Choosing to resolve these situations otherwise "may be countercultural for U.S. clergy, especially those who ... view family matters as strictly private, place a high priority on family 'stability,' teach an absolute prohibition against divorce, [or] practice 'male headship' and submission of women," the authors add.
In parts of the evangelical blogging community, the idea that women should submit to their husbands and do everything in their power to preserve their marriages can take a troubling tone. In a Warrior Wives post from 2012, the main blogger, Elizabeth, writes:
You can pray that God will bless your "sex session." You can pray that he would bring the desire to you. ... I've sometimes felt like, I just can't do this. This isn't going to be enjoyable. I REALLY DON'T WANT TO!!!! And then I've quieted my spirit and prayed. God wants sex to be good! ... He made it to strengthen marriage!
At least sometimes, it seems, this is what it means to be a "warrior wife."
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In the final chapter of her book, DeRogatis specifically addresses the experience of non-white evangelical Christians. According to Pew's comprehensive survey of American religious affiliation from 2007, about a fifth of evangelicals are black, Hispanic, Asian, or other races. Since then, that proportion has probably grown; as of 2013, an estimated 16 percent of Hispanic Americans identified as evangelical.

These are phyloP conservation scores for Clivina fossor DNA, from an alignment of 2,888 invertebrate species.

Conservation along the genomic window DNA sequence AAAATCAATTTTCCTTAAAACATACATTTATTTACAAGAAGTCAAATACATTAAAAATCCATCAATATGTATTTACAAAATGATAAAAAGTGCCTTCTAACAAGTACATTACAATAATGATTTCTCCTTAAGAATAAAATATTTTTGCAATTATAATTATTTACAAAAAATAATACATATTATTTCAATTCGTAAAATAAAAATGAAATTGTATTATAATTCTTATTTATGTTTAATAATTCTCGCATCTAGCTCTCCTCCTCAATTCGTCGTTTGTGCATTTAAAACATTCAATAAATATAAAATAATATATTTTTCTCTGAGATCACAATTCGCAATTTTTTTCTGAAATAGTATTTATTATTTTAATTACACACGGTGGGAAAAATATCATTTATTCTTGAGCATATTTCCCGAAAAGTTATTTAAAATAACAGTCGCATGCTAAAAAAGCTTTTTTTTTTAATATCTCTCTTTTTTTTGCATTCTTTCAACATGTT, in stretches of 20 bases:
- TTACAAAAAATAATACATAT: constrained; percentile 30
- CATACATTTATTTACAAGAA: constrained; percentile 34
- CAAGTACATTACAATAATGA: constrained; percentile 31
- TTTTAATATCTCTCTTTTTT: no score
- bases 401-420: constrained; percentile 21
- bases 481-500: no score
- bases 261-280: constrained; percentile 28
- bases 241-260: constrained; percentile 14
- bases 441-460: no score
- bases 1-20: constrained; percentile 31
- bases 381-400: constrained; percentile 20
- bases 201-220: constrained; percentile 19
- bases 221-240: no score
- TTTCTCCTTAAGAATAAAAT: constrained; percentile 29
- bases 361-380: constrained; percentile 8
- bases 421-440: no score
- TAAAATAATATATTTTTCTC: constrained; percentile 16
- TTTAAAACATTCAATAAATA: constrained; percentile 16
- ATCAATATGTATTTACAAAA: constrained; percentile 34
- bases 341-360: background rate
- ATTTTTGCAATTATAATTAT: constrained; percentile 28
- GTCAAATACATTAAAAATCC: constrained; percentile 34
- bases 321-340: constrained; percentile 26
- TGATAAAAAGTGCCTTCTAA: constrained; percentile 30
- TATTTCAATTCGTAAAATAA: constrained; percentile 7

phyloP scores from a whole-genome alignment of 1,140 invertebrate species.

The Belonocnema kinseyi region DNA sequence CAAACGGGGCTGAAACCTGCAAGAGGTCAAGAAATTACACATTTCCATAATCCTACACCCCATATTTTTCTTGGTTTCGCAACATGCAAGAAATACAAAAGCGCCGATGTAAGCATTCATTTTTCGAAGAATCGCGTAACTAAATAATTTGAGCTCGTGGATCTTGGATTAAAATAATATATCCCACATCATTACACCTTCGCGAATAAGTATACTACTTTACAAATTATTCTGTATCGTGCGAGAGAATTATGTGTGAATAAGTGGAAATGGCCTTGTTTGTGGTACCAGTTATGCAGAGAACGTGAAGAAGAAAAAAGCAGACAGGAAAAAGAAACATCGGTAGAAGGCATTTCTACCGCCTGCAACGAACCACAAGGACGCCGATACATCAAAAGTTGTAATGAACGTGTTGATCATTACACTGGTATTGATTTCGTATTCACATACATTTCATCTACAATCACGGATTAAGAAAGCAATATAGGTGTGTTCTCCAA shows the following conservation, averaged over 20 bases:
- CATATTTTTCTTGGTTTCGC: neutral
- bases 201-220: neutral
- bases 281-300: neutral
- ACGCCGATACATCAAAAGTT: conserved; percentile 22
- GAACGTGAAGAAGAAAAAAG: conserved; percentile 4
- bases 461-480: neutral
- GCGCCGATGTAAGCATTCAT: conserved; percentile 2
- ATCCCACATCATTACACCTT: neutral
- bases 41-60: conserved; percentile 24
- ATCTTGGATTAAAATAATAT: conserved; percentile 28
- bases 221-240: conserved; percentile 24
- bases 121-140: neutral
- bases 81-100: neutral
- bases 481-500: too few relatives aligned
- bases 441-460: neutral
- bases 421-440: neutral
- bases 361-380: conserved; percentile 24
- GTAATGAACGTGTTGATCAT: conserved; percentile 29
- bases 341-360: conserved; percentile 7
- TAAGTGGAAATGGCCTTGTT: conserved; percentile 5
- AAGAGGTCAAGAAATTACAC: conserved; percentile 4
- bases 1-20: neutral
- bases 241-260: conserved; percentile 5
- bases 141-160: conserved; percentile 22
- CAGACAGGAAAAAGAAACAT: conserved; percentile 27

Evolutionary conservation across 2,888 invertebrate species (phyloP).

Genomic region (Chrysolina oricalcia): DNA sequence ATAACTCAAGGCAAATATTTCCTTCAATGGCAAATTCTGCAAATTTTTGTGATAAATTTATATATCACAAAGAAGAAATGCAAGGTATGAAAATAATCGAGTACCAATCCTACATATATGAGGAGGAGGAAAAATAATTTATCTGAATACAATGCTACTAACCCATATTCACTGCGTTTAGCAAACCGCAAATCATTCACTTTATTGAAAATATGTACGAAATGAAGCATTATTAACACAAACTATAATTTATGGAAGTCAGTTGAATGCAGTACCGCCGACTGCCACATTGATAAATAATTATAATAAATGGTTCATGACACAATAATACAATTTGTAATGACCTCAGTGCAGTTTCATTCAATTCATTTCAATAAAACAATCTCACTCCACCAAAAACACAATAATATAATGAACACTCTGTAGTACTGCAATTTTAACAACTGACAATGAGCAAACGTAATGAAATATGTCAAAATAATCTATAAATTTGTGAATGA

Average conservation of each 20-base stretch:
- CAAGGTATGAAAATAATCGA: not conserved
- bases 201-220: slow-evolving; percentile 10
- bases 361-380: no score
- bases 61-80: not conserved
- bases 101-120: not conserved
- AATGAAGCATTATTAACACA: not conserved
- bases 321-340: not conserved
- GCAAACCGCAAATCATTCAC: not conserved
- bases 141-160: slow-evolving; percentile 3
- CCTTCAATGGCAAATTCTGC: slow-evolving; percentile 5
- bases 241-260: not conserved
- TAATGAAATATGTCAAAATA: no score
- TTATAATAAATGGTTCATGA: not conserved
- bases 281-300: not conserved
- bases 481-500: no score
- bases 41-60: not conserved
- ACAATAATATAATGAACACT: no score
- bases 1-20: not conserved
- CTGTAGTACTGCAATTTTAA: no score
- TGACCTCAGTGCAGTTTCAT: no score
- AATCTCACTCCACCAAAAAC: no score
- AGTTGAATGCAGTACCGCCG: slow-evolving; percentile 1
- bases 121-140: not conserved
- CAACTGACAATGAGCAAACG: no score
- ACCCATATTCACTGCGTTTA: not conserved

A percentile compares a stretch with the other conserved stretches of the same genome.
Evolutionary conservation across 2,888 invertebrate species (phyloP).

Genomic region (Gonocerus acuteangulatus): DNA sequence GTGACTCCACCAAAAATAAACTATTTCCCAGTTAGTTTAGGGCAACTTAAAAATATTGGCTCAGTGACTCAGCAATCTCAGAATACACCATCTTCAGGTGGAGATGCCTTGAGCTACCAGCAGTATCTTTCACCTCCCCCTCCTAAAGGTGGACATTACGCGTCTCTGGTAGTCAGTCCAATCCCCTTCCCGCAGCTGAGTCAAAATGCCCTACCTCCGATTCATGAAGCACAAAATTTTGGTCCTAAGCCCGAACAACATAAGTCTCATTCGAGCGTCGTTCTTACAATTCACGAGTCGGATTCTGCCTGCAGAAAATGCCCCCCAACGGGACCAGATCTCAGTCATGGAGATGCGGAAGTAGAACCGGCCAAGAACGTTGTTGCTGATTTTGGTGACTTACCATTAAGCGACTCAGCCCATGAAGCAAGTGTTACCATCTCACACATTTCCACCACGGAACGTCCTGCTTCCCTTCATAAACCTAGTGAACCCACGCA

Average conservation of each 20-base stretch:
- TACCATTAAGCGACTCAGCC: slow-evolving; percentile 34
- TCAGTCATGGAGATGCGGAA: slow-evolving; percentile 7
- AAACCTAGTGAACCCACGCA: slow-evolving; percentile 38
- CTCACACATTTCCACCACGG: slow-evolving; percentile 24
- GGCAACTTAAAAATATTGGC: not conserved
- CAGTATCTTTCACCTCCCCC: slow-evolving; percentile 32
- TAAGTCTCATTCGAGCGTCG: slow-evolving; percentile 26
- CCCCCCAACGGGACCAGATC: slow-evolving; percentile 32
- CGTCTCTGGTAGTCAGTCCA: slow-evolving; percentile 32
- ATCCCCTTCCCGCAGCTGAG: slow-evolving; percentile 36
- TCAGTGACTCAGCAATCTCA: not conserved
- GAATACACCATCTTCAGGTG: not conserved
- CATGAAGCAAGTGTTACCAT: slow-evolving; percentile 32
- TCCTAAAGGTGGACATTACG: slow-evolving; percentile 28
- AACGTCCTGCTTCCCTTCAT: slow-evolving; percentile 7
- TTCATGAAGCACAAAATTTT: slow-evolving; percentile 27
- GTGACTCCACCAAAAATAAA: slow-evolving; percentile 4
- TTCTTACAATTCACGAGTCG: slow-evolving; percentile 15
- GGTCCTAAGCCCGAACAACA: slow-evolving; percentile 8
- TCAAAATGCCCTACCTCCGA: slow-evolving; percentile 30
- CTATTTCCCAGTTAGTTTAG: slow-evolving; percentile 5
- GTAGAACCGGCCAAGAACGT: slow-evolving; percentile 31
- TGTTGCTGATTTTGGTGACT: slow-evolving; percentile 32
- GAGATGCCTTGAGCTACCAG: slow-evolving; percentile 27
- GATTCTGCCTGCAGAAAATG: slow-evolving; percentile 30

Yet, the many YouTube videos and blog posts and books about sex in the evangelical community are almost exclusively created by white people, DeRogatis said. "Part of that represents the book industry, and part of that is who has been identified as evangelicals, and part of that is the history of the black church—many people not claiming the term evangelical because it's associated with white people."
This creates some symbolic problems—purity being associated with whiteness, homogeneity in the racial depictions included in books, etc.—but it's also an issue of experience, she argued.
There's a "really strong emphasis in the literature that you refrain from sex prior to marriage, then you get married, and within marriage you have children, and you stay married," she said. "There isn’t a lot of wiggle room there, or even frank discussion, about the real people who don’t live up to that ideal."
Although she stressed that this topic was not a main focus of her research, she did find somewhat different language in the sermons of African American pastors like T.D. Jakes.
"What I saw in Jakes was a tendency to focus more on wholeness and on forgiving yourself: Your sexual past or things that might be seen as sexual indiscretions might be forgiveable. They don’t ruin you for the future," she said.
Although DeRogatis said that the audience Jakes is speaking to probably includes more people with experiences that fall outside of the evangelical "ideal" of a lifelong marriage and a minivan full of kids, she also pointed out that this experience probably isn't shared by many white evangelicals, either. It's all about "who’s writing the books and who’s selling them—who has the market on the books, and who’s buying them."
This seems to be a fitting observation for the whole warrior wives enterprise. Everything suggests that these ideas are earnestly and genuinely important to a lot of Christians, and a lot of Christian women in particular. But who's selling them?